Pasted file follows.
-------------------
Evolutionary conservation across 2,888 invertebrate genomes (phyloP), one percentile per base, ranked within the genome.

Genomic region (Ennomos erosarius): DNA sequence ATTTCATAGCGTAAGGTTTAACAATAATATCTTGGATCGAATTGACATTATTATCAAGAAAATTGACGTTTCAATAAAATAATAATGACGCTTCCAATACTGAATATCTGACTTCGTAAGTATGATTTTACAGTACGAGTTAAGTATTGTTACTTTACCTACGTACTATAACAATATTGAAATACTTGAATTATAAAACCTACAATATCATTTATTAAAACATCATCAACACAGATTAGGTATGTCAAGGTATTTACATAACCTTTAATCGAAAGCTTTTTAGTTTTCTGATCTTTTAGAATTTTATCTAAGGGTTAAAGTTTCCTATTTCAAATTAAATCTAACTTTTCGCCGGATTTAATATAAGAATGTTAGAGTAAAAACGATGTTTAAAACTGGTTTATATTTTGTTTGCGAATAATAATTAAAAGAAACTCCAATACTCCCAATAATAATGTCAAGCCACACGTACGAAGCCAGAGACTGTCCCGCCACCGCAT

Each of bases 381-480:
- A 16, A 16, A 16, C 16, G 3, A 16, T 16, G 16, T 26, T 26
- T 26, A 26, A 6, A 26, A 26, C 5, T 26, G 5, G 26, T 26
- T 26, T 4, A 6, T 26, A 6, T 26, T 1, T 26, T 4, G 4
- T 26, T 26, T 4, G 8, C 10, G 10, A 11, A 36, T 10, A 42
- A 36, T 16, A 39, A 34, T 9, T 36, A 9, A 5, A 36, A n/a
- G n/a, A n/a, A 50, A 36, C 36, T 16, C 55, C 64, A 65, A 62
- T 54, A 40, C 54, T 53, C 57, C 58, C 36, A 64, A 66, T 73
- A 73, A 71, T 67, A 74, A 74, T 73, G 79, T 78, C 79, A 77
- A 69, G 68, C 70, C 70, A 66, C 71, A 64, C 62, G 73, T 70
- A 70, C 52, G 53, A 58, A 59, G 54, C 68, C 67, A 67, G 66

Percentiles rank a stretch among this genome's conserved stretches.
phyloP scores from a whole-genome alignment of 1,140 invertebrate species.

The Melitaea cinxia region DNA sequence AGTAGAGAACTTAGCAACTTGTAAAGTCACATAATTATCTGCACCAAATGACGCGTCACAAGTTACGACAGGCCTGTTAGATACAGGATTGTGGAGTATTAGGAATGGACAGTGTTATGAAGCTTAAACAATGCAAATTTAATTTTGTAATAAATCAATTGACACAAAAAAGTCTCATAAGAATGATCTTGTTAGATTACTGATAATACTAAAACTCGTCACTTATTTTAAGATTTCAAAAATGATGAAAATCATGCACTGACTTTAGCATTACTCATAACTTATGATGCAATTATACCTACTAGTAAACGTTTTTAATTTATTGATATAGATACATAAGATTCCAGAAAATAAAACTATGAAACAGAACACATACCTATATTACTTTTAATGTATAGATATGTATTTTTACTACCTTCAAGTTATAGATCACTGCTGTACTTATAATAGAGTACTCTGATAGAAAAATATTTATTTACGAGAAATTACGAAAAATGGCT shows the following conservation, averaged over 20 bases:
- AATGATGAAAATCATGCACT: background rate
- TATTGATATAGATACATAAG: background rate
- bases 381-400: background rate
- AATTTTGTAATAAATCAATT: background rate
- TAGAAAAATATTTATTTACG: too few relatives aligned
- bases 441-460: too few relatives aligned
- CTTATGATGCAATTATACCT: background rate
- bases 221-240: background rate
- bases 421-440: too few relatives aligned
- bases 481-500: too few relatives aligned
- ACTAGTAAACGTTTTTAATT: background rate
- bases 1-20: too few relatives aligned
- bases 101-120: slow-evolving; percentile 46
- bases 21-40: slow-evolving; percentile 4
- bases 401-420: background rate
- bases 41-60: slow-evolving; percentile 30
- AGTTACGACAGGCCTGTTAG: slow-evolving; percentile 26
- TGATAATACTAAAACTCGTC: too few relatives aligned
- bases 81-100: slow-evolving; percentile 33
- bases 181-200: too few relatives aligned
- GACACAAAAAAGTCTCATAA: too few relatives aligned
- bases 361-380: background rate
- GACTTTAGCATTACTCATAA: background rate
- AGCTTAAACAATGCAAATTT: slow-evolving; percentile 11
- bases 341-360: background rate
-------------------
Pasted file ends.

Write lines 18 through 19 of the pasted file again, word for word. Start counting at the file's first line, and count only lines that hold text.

- TATTGATATAGATACATAAG: background rate
- bases 381-400: background rate